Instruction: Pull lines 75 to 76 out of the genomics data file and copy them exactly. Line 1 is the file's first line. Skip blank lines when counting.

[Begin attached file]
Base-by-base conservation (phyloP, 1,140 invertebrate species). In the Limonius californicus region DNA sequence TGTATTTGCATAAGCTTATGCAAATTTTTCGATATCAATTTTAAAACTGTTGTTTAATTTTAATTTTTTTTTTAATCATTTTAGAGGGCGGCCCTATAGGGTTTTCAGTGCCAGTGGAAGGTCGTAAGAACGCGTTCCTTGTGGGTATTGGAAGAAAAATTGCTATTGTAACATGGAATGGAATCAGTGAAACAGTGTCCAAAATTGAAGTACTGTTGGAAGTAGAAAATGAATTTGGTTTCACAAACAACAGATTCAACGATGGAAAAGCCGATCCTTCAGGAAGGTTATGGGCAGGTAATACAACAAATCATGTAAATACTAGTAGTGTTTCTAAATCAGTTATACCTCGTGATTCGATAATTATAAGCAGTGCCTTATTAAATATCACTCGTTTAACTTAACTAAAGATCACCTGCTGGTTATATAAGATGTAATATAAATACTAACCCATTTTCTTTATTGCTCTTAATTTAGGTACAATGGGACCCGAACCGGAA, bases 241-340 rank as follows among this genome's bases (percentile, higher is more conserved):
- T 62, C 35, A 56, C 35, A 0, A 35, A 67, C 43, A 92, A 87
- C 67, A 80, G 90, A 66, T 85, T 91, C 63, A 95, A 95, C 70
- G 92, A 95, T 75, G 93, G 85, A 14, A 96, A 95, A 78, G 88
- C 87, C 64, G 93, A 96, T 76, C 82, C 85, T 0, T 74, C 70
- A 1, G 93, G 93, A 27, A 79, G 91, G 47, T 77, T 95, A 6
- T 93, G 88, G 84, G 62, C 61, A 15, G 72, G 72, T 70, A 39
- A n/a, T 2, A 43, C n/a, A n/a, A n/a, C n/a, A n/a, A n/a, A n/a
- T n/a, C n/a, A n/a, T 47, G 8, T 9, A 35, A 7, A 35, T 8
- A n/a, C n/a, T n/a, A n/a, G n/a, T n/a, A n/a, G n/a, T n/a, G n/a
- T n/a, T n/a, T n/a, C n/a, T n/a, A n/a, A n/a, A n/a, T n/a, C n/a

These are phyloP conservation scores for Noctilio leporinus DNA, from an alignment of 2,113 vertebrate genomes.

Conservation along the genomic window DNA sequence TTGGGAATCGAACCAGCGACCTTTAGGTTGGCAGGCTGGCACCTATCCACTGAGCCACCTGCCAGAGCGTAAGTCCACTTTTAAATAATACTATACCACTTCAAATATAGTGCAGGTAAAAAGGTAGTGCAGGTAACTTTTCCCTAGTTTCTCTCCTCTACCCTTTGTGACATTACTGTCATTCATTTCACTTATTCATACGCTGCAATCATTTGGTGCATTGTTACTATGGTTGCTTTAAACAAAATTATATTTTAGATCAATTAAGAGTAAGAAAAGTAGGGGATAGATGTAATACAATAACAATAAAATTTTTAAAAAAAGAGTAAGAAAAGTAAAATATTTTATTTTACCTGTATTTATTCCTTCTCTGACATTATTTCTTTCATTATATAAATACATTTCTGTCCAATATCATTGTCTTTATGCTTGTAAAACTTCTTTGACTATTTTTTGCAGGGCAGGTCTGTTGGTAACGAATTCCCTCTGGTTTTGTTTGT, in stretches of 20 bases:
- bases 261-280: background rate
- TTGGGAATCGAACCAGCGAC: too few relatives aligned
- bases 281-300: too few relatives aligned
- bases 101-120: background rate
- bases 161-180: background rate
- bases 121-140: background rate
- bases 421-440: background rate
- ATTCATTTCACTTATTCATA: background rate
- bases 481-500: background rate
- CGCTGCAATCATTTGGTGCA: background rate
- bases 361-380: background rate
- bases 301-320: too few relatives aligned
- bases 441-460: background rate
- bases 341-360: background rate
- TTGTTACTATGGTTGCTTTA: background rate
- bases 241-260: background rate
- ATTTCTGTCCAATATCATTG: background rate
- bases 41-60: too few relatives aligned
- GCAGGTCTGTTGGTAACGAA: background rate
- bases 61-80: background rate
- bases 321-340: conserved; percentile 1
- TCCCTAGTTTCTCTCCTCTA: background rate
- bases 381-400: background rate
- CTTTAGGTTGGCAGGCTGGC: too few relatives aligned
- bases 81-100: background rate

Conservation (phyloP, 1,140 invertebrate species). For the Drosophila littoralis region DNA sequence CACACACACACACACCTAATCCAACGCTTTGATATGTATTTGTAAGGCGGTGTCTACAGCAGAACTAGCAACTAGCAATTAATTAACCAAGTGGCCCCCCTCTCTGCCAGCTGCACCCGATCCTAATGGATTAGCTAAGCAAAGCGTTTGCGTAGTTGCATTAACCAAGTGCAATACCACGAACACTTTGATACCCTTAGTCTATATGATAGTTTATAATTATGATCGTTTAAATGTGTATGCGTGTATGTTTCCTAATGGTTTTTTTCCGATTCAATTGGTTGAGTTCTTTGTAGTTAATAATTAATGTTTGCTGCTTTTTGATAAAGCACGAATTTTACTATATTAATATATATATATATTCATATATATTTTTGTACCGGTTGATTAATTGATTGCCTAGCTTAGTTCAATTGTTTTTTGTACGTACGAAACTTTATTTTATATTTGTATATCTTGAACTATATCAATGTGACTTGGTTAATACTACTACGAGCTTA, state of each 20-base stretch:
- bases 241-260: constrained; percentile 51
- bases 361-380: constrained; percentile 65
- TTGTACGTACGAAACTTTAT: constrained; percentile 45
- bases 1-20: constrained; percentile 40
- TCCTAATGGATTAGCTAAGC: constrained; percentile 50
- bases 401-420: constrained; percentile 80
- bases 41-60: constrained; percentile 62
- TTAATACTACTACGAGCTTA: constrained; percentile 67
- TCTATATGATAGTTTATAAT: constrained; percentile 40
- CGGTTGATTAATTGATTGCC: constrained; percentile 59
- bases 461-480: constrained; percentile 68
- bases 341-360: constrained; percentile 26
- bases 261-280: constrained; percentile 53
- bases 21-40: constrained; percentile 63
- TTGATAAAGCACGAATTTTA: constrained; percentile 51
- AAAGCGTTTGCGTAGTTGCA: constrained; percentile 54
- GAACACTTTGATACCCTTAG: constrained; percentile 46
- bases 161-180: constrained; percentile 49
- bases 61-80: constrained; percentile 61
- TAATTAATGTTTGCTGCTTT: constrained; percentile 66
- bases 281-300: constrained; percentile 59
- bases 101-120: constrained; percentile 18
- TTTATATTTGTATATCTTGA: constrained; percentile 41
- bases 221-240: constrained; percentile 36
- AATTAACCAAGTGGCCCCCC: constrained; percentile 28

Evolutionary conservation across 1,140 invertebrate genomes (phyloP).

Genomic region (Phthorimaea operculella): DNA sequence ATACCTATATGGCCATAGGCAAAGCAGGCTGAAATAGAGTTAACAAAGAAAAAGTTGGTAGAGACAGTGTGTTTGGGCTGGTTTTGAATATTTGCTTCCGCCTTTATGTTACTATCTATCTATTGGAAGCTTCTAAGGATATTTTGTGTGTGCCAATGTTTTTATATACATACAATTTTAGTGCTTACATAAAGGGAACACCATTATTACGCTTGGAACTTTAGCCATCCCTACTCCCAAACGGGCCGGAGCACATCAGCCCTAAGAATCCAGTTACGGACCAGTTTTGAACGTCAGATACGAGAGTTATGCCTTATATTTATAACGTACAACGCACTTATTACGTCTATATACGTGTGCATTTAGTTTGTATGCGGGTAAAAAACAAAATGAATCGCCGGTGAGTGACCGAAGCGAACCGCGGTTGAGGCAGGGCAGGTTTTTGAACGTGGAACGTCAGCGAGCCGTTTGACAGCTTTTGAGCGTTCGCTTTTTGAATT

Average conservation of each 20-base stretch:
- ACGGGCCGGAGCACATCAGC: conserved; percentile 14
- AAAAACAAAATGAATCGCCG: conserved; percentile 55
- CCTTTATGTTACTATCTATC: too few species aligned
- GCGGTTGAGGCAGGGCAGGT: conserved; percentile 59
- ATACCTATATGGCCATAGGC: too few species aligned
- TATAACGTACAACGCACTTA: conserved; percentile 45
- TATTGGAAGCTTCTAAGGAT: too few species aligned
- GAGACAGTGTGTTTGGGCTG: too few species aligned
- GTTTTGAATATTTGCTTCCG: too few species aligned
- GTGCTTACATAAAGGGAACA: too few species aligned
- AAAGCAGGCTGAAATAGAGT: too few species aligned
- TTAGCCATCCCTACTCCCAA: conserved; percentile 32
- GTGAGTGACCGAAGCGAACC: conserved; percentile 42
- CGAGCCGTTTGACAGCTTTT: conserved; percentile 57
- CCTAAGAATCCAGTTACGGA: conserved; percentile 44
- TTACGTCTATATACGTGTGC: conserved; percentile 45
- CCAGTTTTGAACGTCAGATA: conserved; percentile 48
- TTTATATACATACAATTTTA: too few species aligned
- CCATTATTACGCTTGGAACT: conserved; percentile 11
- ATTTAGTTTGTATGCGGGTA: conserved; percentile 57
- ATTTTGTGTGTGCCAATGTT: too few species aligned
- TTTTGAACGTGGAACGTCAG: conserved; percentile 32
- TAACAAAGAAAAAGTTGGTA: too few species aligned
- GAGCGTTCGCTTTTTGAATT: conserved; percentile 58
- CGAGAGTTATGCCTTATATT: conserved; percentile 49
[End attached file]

- GAGACAGTGTGTTTGGGCTG: too few species aligned
- GTTTTGAATATTTGCTTCCG: too few species aligned